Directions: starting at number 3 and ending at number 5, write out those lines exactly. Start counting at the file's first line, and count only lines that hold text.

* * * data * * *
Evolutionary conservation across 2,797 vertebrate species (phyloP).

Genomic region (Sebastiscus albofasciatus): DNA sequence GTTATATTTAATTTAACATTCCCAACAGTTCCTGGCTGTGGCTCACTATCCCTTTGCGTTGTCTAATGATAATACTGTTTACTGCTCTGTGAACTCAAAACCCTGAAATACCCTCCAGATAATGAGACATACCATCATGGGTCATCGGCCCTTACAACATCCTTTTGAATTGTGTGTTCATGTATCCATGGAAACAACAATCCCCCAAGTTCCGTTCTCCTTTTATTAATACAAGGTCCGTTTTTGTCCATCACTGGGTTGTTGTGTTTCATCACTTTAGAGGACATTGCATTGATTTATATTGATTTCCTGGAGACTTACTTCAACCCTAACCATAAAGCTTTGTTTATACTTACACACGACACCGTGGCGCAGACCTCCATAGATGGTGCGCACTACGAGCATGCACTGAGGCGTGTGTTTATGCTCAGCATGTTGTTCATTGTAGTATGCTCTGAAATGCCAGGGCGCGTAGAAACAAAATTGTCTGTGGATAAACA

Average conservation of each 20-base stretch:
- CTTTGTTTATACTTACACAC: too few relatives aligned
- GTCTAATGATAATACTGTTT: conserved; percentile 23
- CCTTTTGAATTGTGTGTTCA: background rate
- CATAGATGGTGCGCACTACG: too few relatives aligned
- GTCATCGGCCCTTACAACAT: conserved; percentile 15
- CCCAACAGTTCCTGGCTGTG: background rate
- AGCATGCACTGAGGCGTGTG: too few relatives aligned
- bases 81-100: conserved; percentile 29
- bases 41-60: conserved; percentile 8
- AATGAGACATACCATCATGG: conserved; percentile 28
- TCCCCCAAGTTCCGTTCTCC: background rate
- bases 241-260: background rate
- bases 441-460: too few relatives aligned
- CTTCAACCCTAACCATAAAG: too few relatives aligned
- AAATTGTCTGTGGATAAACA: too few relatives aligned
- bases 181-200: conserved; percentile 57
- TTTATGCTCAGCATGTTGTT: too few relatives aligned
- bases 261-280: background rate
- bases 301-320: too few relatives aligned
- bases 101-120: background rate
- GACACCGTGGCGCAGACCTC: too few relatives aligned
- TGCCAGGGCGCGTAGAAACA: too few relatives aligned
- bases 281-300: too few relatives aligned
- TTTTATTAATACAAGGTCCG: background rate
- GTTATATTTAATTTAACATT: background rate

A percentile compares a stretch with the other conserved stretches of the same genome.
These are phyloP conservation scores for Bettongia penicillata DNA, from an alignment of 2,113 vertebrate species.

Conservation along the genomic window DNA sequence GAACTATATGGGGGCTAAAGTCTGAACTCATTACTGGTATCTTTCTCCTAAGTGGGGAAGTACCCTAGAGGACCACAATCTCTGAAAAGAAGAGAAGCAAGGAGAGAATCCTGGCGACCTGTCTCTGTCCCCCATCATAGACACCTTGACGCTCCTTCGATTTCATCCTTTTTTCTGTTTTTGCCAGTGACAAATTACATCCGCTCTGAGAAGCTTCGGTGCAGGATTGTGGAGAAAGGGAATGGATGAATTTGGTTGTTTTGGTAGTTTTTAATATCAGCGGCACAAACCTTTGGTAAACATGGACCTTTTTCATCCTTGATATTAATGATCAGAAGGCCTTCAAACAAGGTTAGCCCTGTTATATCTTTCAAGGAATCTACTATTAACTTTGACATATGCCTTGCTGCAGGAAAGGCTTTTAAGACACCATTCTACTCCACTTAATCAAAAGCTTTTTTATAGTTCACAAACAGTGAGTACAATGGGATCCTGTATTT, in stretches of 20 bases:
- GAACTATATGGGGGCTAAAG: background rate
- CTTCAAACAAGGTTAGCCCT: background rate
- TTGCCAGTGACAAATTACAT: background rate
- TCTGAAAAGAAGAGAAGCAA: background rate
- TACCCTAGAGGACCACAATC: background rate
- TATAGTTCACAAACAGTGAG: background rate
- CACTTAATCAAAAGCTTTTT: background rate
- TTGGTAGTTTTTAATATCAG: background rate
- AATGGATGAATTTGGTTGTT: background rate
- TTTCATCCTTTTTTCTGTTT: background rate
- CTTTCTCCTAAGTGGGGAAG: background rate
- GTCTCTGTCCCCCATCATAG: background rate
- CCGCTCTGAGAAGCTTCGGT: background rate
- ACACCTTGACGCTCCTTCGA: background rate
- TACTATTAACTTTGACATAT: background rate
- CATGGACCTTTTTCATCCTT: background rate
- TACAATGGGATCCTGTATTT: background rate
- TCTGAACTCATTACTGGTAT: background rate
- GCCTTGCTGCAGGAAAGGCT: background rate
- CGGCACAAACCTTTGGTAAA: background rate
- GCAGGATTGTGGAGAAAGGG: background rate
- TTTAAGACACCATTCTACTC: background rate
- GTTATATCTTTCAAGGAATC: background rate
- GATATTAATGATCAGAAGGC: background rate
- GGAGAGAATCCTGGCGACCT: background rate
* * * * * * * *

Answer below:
Average conservation of each 20-base stretch:
- CTTTGTTTATACTTACACAC: too few relatives aligned
- GTCTAATGATAATACTGTTT: conserved; percentile 23